We often tell our patients that a little bit of physical activity is better than none. For some of them, finding ways to introduce exercise into their lifestyle is tricky. Not everyone feels comfortable in a gym setting and many shy away from activities that they feel are too sporty for them. Dancing offers the perfect way to get into exercise – and with the benefits not just limited to physical.
Dancing has grown in popularity in recent years, probably due to the success of TV programmes like Strictly Come Dancing and Got To Dance.
Every year more than 4.8 million people regularly attend community dance groups in England alone.
This week is Two Left Feet Week, which aims to celebrate the fact that while we’re not all Freds & Gingers, Nureyevs & Bussells, dancing can have a hugely positive impact on our health.
There are the obvious physical health benefits of dancing. It’s good for cardiovascular fitness and can help tone and strengthen muscles in the legs, buttocks, back, arms and shoulders. Dancing can work wonders for our posture and can strengthen our bones. It’s also wonderful exercise for improving flexibility and reducing stiffness. Dancing helps to improve balance and co-ordination too, making it the perfect activity for us as we get older and are more prone to trips and falls. And, of course, a fair amount of jiving, salsa dancing and waltzing is great for keeping the pounds off! Like other forms of exercise, it can promote better sleep too.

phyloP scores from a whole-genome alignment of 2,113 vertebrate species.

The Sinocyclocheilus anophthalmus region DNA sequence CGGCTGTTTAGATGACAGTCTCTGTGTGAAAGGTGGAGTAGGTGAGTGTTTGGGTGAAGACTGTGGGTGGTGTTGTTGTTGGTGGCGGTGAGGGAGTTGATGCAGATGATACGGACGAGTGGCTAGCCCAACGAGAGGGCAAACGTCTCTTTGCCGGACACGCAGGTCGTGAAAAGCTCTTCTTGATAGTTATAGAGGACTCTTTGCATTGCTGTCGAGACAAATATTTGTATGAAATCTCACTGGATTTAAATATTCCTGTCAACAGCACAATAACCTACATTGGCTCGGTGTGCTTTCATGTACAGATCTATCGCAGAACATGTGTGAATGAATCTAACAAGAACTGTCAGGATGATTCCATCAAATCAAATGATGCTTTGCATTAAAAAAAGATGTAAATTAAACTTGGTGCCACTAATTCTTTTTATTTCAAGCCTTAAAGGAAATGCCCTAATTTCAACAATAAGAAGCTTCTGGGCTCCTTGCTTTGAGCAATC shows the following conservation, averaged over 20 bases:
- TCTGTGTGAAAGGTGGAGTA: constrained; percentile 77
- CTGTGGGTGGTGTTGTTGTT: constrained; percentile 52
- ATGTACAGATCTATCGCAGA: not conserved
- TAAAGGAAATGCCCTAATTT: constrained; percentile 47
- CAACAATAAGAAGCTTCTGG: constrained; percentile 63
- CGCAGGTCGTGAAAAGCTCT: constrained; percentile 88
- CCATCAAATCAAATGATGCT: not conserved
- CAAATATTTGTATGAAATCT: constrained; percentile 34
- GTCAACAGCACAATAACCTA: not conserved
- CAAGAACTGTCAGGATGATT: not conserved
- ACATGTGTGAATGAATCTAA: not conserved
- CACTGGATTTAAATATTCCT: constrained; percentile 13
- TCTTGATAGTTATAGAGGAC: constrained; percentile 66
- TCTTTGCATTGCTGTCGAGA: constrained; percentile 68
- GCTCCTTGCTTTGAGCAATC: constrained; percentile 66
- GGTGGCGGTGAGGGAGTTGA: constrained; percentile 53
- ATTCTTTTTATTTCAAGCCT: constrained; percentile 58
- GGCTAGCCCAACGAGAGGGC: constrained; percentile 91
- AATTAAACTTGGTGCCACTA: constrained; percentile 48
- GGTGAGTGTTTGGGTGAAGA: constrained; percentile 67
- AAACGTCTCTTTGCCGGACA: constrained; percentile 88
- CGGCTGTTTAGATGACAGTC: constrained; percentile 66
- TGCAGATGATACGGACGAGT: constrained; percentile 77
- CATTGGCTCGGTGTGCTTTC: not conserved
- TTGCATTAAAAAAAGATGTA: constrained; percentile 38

But the health benefits of dance go way beyond the physical. Getting together with others in a dance class or dance-based exercise class can be great for our mental health: exercising to music can lift our spirits, help relieve stress and fight depression. And there are the social benefits of getting out and making friends with people with similar interests, which can help to boost our mood and self esteem.
Studies have shown that dancing may help to boost our memory too, having a positive impact on the part of the brain that controls memory.
Even putting on some music at home and bopping around the bedroom with the kids or grandchildren can bring the health benefits of a workout. And while we’re having fun dancing to our favourite tunes we don’t actually notice how much exercise we’re doing!
So you see, it really doesn’t matter if we have two left feet; the positives of dancing far outweigh the negative of not having the nimble footwork of Michael Flatley.
Will you dance for health? This post on the Two Left Feet Week website can help you choose a dance style to suit you. Have you got the stamina for fast paced Latino dancing or a retro jive class, or would something with a slower pace suit you better? Remember to start slowly and build up your activity gradually.